Graham Nash “Songs For Beginners”
CSNY dismantled after 1970’s Deja Vu, to release four excellent solo albums: Neil Young’s After The Gold Rush, David Crosby’s If I Could Only Remember My Name, Stephen Stills’ Stephen Stills, and Graham Nash’s overlooked but truly excellent Songs For Beginners.
Graham Nash began his music career penning excellent tunes for the Hollies, a lovely group whose Butterfly album is desperately missing a review on this site. His tunes for the Hollies and CSN: “Dear Eloise,” “King Midas In Reverse,” “Teach Your Children,” “Our House,” etc. were always in top form. Vocally, Nash defined the sound of CSN with a high harmony part joyfully recognizable in Beginners. The ace writing continues on this record with fine tracks like “Better Days,” “Wounded Bird,” no use listing every track as there are no dull points. The production makes very few false steps, with solid choices in the arrangement and a good comfortable sound.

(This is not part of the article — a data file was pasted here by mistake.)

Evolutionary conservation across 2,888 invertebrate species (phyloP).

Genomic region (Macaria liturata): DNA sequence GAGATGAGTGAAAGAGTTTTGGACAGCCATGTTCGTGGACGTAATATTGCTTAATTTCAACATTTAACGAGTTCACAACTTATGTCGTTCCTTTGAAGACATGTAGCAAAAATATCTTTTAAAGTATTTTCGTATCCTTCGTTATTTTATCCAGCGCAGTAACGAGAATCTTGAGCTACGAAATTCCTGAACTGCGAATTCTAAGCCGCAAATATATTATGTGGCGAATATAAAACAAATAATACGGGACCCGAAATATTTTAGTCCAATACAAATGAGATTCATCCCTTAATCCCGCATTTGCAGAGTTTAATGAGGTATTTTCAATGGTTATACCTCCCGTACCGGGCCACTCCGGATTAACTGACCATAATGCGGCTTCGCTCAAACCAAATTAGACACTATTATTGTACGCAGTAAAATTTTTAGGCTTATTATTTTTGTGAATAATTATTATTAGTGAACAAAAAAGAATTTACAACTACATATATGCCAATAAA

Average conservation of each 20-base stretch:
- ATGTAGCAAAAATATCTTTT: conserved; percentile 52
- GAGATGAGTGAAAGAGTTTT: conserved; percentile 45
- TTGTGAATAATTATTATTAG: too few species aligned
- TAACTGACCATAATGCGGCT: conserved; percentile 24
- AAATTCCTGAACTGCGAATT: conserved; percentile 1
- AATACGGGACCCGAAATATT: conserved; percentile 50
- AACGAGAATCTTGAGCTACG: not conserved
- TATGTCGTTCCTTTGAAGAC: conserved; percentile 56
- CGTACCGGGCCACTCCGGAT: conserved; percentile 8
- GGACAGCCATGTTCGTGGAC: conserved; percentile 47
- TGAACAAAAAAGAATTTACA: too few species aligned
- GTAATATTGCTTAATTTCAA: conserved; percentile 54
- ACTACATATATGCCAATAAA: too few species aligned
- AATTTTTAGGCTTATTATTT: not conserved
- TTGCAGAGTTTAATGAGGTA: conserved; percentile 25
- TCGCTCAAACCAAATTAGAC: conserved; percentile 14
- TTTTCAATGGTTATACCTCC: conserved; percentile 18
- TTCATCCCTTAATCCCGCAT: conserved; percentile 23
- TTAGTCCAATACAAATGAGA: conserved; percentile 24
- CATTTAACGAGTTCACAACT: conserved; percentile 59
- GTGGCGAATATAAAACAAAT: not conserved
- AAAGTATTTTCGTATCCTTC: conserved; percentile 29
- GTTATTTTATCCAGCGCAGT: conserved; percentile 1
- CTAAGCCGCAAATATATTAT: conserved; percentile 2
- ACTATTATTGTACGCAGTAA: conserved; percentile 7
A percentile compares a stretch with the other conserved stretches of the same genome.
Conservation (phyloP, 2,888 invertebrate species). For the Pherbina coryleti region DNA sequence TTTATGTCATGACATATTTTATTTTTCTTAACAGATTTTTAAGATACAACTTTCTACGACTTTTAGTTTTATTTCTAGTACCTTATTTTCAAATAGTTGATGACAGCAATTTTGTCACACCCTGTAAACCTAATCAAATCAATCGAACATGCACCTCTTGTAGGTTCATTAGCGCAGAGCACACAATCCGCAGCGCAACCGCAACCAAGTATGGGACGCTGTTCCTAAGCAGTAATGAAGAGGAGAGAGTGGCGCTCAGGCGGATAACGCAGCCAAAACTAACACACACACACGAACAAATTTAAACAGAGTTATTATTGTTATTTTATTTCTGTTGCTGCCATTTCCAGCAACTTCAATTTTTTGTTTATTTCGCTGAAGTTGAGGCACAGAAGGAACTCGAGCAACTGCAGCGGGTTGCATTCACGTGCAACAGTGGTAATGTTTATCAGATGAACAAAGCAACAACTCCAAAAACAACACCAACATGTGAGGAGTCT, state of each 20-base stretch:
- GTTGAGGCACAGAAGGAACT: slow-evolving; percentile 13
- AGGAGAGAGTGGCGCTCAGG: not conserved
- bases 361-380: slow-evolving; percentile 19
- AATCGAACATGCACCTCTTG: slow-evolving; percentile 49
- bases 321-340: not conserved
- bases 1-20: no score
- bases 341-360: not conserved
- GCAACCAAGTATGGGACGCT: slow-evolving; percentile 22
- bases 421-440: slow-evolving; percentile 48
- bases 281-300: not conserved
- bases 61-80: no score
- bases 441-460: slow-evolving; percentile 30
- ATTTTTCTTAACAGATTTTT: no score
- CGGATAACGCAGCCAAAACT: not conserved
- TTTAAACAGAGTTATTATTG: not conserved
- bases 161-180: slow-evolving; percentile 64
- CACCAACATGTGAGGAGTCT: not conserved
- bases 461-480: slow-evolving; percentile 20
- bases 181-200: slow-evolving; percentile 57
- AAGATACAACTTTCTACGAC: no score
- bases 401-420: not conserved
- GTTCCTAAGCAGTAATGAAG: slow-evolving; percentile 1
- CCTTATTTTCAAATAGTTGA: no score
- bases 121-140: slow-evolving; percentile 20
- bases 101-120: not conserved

Songs For Beginners has a few politically minded tunes in “Military Madness,” the album’s bouncy opener, and the anthemic “Chicago,” about the 1968 Democratic Convention. The lyrics have a bright and hopeful feeling throughout, which could work in a time like today’s. We can change the world, Graham, and that sentiment remains undated by my standards.
Fans of the CSNY family are lucky folk, with such a depth of wonderful material to dig. This album is definitely as strong as anything released at the time by Neil Young, Stephen Stills, David Crosby, or all of them together.